DT: Do you have a favorite hack, or one that you were particularly proud of?

KM: The hack I’m most attached to was hacking McDonald’s. What I worked out — you remember I had my HAM radio license — I could take over the drive-up windows. I would sit across the street and take them over. You can imagine at 16, 17 years old, what fun you could have. So the person in McDonald’s could hear everything going on, but they couldn’t overpower me, I would overpower them.

Customers would drive up and I would take their order and say “Okay, you’re the 50th customer today, your order is free please drive forward.” Or cops would come up and sometimes I’d say “I’m sorry sir we don’t have any donuts for you today, and for police officers we only serve Dunkin Donuts.” Either that or I’d go, “Hide the cocaine! Hide the cocaine!”

It got to the point where the manager would come out into the parking lot, look at the lot, look in the cars, and of course no one’s around. So he’d go up to the drive-up speaker and actually look inside like there was a man hidden inside, and then I’d go “What the hell are you looking at!”

DT: Will you talk a little about the difference between social engineering your way into a network and actually hacking into one?

KM: The truth of the matter is most hacks are hybrid. You could get into a network through network exploitation – you know, finding a pure technical way. You could do it through manipulating people who have access to computers, to reveal information or to do an “action item” like open a PDF file. Or you can gain physical access to where their computers or servers are and do it this way. But it’s not really one or the other, it’s really based on the target and the situation, and that’s where the hacker decides which skill to use, which avenue they’re going to use to breach the system.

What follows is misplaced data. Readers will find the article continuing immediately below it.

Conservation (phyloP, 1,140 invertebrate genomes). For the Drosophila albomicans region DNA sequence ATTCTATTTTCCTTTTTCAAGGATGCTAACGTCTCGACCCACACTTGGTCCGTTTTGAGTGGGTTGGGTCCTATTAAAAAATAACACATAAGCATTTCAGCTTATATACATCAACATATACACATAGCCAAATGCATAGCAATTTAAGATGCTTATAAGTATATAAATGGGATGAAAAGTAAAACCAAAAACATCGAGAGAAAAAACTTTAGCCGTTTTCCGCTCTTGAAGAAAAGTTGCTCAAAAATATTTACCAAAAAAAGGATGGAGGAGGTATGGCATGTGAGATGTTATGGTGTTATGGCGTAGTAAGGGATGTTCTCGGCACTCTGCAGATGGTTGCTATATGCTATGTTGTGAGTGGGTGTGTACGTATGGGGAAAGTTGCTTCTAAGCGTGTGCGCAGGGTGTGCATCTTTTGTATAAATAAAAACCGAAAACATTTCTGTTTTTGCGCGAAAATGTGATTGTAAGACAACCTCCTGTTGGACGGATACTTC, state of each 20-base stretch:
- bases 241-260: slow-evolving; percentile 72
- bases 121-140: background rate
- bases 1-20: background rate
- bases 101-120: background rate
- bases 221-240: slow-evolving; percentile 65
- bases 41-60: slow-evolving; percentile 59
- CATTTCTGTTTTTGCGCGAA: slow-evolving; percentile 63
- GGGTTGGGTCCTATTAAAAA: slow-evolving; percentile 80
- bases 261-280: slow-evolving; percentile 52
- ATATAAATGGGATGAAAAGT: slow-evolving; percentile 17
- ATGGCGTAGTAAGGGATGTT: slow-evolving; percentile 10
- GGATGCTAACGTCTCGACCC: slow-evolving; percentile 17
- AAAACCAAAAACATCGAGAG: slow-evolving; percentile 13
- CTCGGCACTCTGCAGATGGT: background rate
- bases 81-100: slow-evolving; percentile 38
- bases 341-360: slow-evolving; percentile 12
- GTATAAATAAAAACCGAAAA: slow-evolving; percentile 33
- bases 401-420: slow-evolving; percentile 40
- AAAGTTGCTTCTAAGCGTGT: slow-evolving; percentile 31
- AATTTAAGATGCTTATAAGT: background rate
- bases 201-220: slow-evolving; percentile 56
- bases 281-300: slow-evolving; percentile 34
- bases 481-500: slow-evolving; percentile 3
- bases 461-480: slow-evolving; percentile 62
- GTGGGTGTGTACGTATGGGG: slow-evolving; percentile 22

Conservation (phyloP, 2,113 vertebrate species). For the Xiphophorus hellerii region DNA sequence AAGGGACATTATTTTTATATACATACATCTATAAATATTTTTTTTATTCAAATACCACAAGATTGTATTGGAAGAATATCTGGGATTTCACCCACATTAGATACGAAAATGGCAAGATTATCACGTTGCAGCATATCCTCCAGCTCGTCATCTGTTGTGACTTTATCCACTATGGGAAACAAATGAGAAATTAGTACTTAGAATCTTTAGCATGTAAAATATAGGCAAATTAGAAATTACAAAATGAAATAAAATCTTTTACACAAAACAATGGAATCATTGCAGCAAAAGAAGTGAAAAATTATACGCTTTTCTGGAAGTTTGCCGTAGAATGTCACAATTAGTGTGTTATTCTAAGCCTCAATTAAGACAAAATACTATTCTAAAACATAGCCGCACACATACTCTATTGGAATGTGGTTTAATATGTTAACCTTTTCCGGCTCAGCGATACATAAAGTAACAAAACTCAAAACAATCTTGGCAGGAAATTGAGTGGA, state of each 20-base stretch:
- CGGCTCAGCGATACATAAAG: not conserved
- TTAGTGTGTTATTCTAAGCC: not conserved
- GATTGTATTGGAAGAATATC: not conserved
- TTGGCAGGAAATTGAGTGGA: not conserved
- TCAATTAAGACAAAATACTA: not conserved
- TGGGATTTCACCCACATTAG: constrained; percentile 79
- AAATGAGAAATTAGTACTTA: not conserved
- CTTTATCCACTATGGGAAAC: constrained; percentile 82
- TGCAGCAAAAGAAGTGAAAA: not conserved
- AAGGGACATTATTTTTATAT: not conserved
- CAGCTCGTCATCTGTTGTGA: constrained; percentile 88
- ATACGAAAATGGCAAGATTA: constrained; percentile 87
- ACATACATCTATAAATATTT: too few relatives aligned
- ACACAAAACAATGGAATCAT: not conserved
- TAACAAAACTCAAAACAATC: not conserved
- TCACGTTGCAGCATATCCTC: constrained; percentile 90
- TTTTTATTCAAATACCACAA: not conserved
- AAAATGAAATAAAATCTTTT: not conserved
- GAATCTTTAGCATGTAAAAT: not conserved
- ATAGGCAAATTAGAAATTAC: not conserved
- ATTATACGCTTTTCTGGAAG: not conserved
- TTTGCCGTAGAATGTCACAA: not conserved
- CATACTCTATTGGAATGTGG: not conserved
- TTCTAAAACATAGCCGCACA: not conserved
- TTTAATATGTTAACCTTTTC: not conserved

Now today, social engineering is a substantial threat because RSA [Security] and Google were hacked, and these were through a technique called spear phishing. With the RSA attacks, which were substantial because the attackers stole the token seeds which defense contractors used for authentication, the hackers booby-trapped an Excel document with a Flash object. They found a target within RSA that would have access to information they wanted, and sent this booby-trapped document to the victim, and when they opened the Excel document (which was probably sent from what looked like a legitimate source, a customer, business partner) it invisibly exploited a vulnerability within Adobe Flash and the hacker then had access to this employee’s workstation and RSA’s internal network.

Spear phishing uses two components: Social networking to get the person to open up the Excel doc, and the second part is the technical exploitation of a bug or security flaw in Adobe that gave the attacker full control of the computer. And that’s how it works in the real world. You don’t just call somebody up on the phone and ask for a password; attacks are usually hybrid and combine technical and social engineering.

In Ghost in the Wires, I describe how I used both techniques.